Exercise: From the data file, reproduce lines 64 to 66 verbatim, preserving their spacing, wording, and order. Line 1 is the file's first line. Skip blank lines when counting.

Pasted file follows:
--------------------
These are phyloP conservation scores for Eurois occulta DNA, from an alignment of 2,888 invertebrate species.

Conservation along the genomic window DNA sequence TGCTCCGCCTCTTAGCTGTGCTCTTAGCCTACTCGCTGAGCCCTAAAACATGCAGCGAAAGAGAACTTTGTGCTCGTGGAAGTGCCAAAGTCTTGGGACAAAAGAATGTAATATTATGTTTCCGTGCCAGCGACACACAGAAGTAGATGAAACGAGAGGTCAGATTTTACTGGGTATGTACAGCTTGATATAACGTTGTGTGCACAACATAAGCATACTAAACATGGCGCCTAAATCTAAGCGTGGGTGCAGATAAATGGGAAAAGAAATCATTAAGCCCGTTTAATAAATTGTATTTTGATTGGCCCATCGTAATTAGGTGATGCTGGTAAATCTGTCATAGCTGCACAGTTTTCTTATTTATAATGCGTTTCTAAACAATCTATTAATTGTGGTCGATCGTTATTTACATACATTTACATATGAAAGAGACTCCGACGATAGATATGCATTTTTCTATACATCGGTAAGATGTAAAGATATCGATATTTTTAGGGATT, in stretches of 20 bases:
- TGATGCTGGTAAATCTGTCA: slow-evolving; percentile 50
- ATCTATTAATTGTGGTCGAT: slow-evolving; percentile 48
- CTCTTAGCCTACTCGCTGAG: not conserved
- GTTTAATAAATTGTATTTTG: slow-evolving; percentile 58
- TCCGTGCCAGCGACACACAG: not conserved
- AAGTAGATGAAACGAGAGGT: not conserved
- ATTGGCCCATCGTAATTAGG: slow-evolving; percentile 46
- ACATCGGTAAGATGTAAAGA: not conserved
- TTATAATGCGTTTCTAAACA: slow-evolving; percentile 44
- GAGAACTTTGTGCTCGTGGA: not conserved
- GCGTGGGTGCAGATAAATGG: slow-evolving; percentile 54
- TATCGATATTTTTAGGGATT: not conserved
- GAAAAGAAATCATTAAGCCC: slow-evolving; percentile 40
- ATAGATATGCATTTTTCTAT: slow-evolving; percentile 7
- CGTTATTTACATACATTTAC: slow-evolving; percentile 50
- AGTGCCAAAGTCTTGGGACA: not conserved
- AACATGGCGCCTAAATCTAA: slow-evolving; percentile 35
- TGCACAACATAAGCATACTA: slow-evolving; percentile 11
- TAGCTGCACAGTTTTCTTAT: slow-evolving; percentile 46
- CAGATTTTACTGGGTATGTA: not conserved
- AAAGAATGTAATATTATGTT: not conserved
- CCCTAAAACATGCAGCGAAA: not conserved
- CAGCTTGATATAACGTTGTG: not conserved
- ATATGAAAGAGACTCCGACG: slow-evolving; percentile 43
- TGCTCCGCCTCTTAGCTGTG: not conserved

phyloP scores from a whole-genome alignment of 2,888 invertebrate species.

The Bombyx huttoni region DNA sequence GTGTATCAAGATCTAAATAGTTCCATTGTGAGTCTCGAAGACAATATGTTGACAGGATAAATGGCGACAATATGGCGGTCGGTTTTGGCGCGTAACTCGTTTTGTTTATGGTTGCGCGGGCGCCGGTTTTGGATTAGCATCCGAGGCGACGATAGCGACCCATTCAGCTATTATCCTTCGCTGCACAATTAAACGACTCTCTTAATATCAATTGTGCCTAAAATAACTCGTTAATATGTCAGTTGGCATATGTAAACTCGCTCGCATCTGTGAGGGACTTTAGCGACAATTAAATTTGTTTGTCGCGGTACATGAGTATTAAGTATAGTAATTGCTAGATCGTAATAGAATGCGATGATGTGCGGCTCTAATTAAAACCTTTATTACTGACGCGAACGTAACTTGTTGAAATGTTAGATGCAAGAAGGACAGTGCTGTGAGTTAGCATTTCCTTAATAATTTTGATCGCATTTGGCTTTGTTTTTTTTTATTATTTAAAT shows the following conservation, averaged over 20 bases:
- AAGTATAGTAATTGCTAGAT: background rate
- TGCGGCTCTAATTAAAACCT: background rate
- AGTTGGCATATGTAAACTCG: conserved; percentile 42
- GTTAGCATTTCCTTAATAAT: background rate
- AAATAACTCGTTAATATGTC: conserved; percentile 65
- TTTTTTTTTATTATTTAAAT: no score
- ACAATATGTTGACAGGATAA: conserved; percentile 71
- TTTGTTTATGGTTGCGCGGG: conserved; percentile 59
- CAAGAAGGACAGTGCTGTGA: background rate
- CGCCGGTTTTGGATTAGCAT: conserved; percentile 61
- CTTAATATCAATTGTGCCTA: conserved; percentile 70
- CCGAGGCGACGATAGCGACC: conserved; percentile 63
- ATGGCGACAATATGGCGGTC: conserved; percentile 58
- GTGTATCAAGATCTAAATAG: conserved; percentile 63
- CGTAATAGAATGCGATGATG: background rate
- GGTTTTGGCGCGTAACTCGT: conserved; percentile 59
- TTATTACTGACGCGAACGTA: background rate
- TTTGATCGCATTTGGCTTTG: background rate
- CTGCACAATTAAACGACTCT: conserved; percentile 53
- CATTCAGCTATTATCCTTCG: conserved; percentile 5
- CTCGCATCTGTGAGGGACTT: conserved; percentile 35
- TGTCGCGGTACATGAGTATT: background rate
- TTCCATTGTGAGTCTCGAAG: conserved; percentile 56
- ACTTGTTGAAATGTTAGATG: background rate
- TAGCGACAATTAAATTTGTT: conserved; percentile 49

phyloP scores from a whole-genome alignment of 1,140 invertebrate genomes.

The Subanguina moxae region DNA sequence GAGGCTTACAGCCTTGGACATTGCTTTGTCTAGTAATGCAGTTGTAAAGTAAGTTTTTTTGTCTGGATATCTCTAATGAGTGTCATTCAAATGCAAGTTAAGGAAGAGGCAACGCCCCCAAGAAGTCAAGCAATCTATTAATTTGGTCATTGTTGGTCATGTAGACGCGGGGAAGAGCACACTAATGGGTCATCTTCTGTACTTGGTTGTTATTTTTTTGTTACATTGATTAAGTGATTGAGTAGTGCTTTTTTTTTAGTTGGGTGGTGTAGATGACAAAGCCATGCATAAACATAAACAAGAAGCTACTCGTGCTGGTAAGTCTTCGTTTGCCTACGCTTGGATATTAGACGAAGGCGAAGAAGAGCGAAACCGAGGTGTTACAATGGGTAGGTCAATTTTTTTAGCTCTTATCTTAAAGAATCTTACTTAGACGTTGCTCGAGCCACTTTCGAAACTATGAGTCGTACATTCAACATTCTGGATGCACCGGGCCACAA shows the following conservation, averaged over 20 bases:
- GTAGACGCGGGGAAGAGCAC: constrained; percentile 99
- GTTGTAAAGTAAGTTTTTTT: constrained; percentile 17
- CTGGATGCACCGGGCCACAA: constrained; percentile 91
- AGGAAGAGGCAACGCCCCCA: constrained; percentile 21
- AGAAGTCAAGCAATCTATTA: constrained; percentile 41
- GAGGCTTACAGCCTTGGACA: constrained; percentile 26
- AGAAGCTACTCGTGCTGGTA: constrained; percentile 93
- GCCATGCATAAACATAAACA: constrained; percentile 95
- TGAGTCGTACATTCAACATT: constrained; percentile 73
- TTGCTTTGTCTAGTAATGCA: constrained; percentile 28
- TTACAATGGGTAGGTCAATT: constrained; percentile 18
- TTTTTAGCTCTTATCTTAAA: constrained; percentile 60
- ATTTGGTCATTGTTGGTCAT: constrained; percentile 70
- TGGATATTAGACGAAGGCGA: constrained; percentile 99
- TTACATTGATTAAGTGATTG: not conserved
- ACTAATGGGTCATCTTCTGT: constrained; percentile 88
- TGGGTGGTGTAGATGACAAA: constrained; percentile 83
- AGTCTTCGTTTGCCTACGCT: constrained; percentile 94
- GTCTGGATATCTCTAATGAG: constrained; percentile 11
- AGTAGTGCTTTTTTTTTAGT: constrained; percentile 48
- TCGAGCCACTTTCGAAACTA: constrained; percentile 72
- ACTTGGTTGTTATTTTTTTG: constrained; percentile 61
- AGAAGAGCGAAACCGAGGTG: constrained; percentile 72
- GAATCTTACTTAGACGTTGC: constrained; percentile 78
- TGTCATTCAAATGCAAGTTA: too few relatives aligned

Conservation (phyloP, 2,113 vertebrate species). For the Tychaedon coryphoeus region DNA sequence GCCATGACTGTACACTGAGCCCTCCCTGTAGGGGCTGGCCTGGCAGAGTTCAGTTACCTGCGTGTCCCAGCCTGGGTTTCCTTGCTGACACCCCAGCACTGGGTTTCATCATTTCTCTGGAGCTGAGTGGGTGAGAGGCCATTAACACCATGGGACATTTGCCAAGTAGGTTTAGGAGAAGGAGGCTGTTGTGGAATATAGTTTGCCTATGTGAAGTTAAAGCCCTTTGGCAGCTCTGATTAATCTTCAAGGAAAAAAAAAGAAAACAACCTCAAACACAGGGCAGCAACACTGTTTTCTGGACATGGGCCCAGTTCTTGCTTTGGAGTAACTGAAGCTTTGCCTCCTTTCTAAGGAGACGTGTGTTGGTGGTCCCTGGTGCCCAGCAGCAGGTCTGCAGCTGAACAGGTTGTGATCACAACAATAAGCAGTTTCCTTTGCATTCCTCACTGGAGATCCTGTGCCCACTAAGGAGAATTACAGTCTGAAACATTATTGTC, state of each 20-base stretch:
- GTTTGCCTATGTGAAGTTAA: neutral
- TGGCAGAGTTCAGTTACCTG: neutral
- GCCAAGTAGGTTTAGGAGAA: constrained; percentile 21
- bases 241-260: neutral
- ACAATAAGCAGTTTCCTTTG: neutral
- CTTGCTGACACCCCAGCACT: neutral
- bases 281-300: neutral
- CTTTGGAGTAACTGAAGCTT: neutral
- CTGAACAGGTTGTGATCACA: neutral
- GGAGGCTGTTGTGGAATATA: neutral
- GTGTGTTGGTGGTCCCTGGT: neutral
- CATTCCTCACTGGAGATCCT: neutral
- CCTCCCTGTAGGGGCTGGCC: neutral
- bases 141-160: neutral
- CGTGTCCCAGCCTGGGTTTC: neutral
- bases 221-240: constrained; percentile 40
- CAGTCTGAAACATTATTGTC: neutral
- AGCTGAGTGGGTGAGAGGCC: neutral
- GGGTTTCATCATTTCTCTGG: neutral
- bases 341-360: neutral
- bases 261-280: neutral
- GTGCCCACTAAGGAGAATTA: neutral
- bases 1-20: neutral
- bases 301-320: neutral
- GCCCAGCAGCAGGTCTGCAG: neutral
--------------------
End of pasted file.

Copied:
- GCCATGCATAAACATAAACA: constrained; percentile 95
- TGAGTCGTACATTCAACATT: constrained; percentile 73
- TTGCTTTGTCTAGTAATGCA: constrained; percentile 28